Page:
New York kdb Training 2017
Spaces still available. Register now to learn Kdb+.

Kdb+ q Database Introduction

kdb kx logo

kdb/q/kdb+ is both a database (kdb) and a vector language (q). It's used by almost every major financial institution: Goldman Sachs, Morgan Stanley, Merrill Lynch, JP Morgan, NYSE/Euronext, Deutsche Bank...it's probably quicker to say which banks are not using it. It's interesting work and the kdb+ developer salary is good

We will examine the defining characteristics of kdb/q separately, before showing how combined they provide a powerful tool for timeseries analysis that conquered the financial industry.

Contents

  1. Kdb+ the Database - Column Oriented DB allowing fast timeseries analysis
  2. q language - fast, interpreted vector based language
  3. Combined power of kdb+/q - Change how you think!

Kdb+ the Database

Kdb+ is an in-memory column-oriented database based on the concept of ordered lists. In-memory means it primarily stores its data in RAM. This makes it extremely fast with a much simplified database engine but it requires a lot of RAM (Which no longer poses a problem as servers with massive amounts of RAM are now inexpensive). Column oriented database means that each column of data is stored sequentially in memory i.e.:

Look at the above image, now imagine which areas need read when you perform a query like "average price" for all dates. In row-oriented databases we have to read over large areas, in column-oriented databases the prices are stored as one sequential region and we can read just that region. Column-oriented databases are therefore extremely quick at aggregate queries (sum, average, min, max, etc.).

Why are most databases row-oriented? I hear you ask. Imagine we want to add one row somewhere in the middle of our data for 2011-02-26, on the row oriented database no problem, column oriented we will have to move almost all the data! Lucky since we mostly deal with time series new data only appends to the end of our table.

Lastly a subtle point is that unlike most standard SQL which is based on set theory, kdb+ is based on vectors of ordered lists. Where standard SQL has struggled with queries like find the top 3 stocks by price, find the bottom 3 by market cap because it has no concept of order, kdb's ordering significantly simplifies many queries. This ordered concept allows kdb+ to provide unique timeseries joins that would be be extremely difficult in other variations of SQL and require the use of slow cursors.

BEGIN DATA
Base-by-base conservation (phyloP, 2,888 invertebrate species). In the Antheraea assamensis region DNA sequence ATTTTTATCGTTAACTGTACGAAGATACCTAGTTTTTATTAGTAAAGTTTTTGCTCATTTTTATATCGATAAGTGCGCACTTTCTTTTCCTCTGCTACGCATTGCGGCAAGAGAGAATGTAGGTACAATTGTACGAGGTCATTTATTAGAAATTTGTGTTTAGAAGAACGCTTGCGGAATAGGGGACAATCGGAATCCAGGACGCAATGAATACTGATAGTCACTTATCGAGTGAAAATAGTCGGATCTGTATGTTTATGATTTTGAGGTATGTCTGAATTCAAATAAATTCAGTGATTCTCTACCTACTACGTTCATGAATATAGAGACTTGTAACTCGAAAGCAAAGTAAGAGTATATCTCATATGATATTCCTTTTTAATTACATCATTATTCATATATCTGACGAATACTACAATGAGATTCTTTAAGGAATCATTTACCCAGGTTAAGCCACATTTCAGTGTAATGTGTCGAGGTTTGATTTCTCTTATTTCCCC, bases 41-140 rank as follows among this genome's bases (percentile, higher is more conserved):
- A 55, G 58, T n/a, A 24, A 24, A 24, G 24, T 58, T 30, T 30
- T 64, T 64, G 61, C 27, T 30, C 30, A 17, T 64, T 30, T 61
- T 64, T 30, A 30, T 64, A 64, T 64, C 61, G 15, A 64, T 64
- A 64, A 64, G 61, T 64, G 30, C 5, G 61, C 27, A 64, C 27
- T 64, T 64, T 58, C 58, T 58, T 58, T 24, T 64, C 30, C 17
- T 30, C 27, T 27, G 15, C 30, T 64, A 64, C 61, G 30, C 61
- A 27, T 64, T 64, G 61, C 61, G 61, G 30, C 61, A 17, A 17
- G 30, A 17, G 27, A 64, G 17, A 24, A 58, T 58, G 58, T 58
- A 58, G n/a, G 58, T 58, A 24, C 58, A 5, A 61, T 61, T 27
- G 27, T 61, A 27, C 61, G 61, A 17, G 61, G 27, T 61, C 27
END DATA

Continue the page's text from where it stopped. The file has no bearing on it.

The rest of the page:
q language

Q is a interpreted vector based dynamically typed language built for speed and expressiveness. It is descended from APL and based upon an earlier language designed by Arthur Whitney called K. To get started you can download a free 32-bit trial version from kx, once you install it and run q.exe your presented with a q) prompt. Since q is interpreted you can enter commands straight into the console there is no waiting for compilation, feedback is instantaneous. Here we can see a user creating a list l at the q console and performing some operations on it:

Notice in the example code above the absence of loops, no for/while/do yet we could easily express adding one array to another. This is because the vector/list is the primary unit of data in kdb+. Operations are intended to be performed and expressed as being on an entire set of data. Dictionaries can be defined using lists, they provide a hashmap datastructure for quick lookups. Tables are constructed from dictionaries and lists. This brevity of data structures is actually one of the attributes that gives q its ability to express concisely what would take many lines in other languages. If we wanted to calculate the standard deviation of a list of numbers we could write a function like so:

Standard Deviation calculation in q

The component steps in calculating standard deviation

In q we can simply write this as the one line

The curly brackets here hold the body of the function, x is a default parameter name. Consider how many lines of code this function would take in your favourite language. Vector based programming will hinder the ability to express some concepts but for working with large sets of data it is much more concise and expressive than most other languages.

Combined power of kdb+/q

What's beautiful about kdb+ is that since tables are columns of vectors, all the power of the q language can be used as easily on table data as it was on lists. Where we had sum[l],avg[l],weightedAvg[l1;l2] of lists we can write similar qSQL:
select avg price, sum volume, weightedAvg[time;price] from trade
Want to apply a function to a timeseries, simply place it inline:
select {a:avg x; sqrt avg (x*x)-a*a} price from trade

Once you become more adept at kdb+/q it begins to change your thinking. You start to think of functions and data at a higher level than the function[args], int/double level since you are always working with higher level abstractions, this allows clearer thinking and shorter code. This higher level thinking together with the ability to enter commands for immediate interpretation makes kdb+ the best platform for analysing timeseries data.

This tutorial is a small subsection of one module from our full kdb+ training courses. If you are new to kdb+, you will find our Introductory kdb+ training course the best way to master kdb+.